Metamagic Adept 5E: DnD Feat Guide

The armored dwarf grins knowingly as the shocked goblin shaman is hit with a fireball despite not seeing any signs of spellcasting, but the halfling sorcerer had taught his adventuring friend well. On the other side of the battlefield an elderly gnome wizard splits one fireball into two and smiles, satisfied at his own metamagic mastery from years of study.

One of the major benefits of feats in 5th Edition DnD is their versatility. The ability to mix a little bit of sorcerer or wizard or fighter to other classes through the taking of a feat.

This not only make the mechanics of the game infinitely more interesting but adds roleplaying or homebrew options for a DM who wants to award great party interaction. Feats from Tasha’s Cauldron of Everything are especially known as being versatile, and the Metamagic adept is no exception!

Metamagic Adept Feat Summary: The 5E MetaMagic feat gives magic casters the ability to choose two metamagic options from the sorcerer to apply to their own spells via two sorcery points. The options the player chose can be exchanged for new ones every time an ability score improvement is reached.

This is a feat I like because it flows well both mechanically as well as offering exceptional role playing value. Not to mention it is a very useful feat for any spellcaster, including the sorcerers themselves.

sorcerer in winter woods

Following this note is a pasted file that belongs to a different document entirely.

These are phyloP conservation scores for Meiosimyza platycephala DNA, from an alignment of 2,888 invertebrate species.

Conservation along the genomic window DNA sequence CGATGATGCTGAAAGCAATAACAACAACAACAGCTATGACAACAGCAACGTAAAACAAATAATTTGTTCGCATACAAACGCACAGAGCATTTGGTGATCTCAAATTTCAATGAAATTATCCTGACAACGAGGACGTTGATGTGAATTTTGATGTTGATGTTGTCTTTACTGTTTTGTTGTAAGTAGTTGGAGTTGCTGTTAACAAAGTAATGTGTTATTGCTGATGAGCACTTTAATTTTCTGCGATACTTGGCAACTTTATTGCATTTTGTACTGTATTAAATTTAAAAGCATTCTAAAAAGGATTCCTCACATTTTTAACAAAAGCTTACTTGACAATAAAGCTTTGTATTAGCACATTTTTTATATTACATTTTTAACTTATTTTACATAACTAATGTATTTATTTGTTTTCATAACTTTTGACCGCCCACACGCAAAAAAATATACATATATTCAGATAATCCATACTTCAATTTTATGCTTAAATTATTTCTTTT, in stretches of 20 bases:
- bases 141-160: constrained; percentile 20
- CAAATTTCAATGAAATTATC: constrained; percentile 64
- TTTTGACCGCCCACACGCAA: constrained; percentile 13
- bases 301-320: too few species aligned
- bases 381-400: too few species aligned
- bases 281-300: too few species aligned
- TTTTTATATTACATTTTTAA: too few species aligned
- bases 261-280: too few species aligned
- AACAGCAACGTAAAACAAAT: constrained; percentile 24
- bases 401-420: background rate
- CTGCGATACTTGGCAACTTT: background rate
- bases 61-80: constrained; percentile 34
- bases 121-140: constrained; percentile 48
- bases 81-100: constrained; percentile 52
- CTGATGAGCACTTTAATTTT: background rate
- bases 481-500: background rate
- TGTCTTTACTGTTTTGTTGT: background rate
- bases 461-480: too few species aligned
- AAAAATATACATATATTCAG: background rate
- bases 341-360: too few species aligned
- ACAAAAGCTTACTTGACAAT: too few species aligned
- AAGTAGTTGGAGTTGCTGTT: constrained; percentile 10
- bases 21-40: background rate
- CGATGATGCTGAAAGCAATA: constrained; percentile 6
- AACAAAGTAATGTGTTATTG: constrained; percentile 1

You’re not dressed like a sorcerer…er….oh no….

Breaking Down the Metamagic Adept Feat

Let’s take a look at the exact working of the Metamagic Adept feat to see what it brings to the table. Be careful to note the necessary prerequisite for taking this feat.

Directly from the Player’s Handbook:

Prerequisite: Spellcasting or Pact Magic feature

You’ve learned how to exert your will on your spells to alter how they function:

  • You learn two Metamagic options of your choice from the sorcerer class. You can use only one Metamagic option on a spell when you cast it unless the option says otherwise. Whenever you reach a level that grants the Ability Score Improvement feature you can replace one of these Metamagic options with another one from the sorcerer class.
  • You gain 2 sorcery points to spend on Metamagic (these points are added to any sorcery points you have from another source but can be used only on Metamagic). You regain all spent sorcery points when you finish a long rest.

Tasha’s Cauldron of Everything, p. 80

Let’s dive into the specifics and do a deep dive breakdown of each of the benefits of the metamagic feat.

Benefit #1: You can learn two metamagic options of your choice from the sorcerer class.